The coolest plant ever: Jerusalem artichoke (also known as sunchoke)

Jerusalem artichole or sunchoke flowers in Amherst NYI don’t know why everyone doesn’t grow the Jerusalem artichoke, also known as sunchoke.

This plant starts out from nothing and grows a dramatic ten feet tall in one season. It flowers in September, adding autumn interest to your garden. You can plant it in fall, so it gives you a chance to putter in your garden now.

If that weren’t enough, it’s a food plant. The roots are delicious!

I hadn’t heard of this marvelous plant until I got one in a plant exchange. Now I’m a big fan.

First, let’s talk about the name. This plant isn’t from Jerusalem and it’s not an artichoke.

Apparently it got the artichoke label because some people think it tastes like an artichoke. I think it tastes very much like a potato, and others describe it as having a nutty flavor. tall sunchoke or artichoke in Amherst NY

It’s not from Jerusalem. The plant is actually native to the eastern part of North America, so it grows very easily in the Buffalo area.

The Jerusalem part of the name probably came from a mispronunciation of “girasole,” which is Italian for “sunflower.” The Jerusalem artichoke and the plant we commonly call a sunflower are in the same genus, Helianthus.

Since the name “Jerusalem artichoke” is so confusing, it seems that people are beginning to call the plant a “sunchoke.” That label acknowledges that it is a kind of sunflower and hints at its earlier name.

Now that we have the English name straightened out, let’s take a look at the Latin name, Helianthus tuberosus. The first word tells you what genus it’s in, and the second word lets you know what makes it different from other sunflowers: the tubers.

With the common sunflower, we eat the seeds, but with the sunchoke, we eat the roots.

I have to admit I was skeptical of eating sunchokes at first because the tubers don’t look appealing. The roots are hard, knobby and misshapen, but don’t let that fool you. They really are yummy.

I sliced mine thin and sauted them in olive oil, then threw in chopped chives and parsley. My husband sauted them with onions and garlic. Both versions were great.

There are lots of recipes online for roasting them or using them in soup. You can also eat them raw in salads.

If you have trouble rinsing the dirt out of all the nooks and crannies, cut them up to better reach those areas. Don’t worry, you don’t have to peel them.

tubers of sunchoke or Jerusalem artichoke in Buffalo NY areaThere is one drawback to this wonderful plant. Some people say that the sunchoke causes flatulence.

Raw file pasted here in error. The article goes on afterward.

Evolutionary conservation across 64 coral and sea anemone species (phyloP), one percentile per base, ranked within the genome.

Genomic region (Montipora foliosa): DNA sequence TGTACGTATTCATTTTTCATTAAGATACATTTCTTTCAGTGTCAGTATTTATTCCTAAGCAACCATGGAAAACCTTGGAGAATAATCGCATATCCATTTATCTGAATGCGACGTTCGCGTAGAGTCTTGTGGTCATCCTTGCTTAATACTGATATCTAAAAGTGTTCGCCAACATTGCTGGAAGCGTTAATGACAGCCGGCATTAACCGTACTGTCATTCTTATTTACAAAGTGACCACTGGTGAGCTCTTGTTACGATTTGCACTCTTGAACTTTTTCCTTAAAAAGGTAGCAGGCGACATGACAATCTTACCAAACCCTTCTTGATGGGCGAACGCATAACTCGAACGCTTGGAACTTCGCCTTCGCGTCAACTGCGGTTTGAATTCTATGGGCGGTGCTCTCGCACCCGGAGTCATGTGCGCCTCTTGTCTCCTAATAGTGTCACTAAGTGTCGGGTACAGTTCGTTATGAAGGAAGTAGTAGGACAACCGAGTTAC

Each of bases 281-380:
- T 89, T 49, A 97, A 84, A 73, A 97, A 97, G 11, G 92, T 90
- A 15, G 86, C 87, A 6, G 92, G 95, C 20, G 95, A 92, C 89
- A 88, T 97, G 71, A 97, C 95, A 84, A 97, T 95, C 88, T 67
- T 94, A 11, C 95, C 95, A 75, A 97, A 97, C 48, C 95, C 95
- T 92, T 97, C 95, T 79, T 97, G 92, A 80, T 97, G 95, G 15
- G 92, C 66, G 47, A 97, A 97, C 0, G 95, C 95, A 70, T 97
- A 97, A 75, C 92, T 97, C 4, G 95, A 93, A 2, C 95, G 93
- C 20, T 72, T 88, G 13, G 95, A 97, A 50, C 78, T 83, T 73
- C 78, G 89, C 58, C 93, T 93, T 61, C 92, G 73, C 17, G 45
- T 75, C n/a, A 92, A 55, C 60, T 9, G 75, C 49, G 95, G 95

I say, so what? Many people find that garlic, green peppers or beans can make them gassy, but they eat them anyway. Take a walk on the wild side– eat a sunchoke!

This plant is simple to grow. Dig a hole a few inches deep and plant the tuber. You can plant them now or in the spring; they will winter over. Choose a sunny area.

The sunchokes will grow during the spring and summer and reach their full height of about 10  feet in September. That’s when they get flowers, too.

After they flower, you can harvest the roots. They don’t seem to keep quite as long as potatoes do, so if you have several plants, you may want to harvest them one at a time.

Leave a few tubers in the ground for your crop next year. You don’t need to plant the largest part of the tuber; one of the small offshoots (see the photo above) is all you need. You can eat the large part and plant the small offshoots. If you miss some of the tubers while you’re harvesting, you’ll get new plants from those, too.

If you’d like some sunchoke tubers to plant, contact me at Connie@Buffalo-NiagaraGardening.com. If you can pick them up, that would helpful (I’m in Eggertsville). Otherwise, we’ll try to make arrangements to get some to you.

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11 Comments on “The coolest plant ever: Jerusalem artichoke (also known as sunchoke)

  1. Be advised that the Jerusalem artichoke is highly invasive-it will take over and spread like wildfire!If you leave any tiny part of the tuber in the ground, it will grow and multiply. I planted them about 15 years ago and it took me 12 years to get rid of them from my yard although they are growing rampant in my 5 adjacent neighbors yards. They are pretty but must be kept in check or they will take over your garden.

  2. Joann,
    That’s a good point. It is easy to miss a few when you’re harvesting– You might get more plants than you bargained for. A good way to keep them under control is to dig them up and eat them (or share your bounty with a group like Friends of Night People).

    Thanks for offering that insight.

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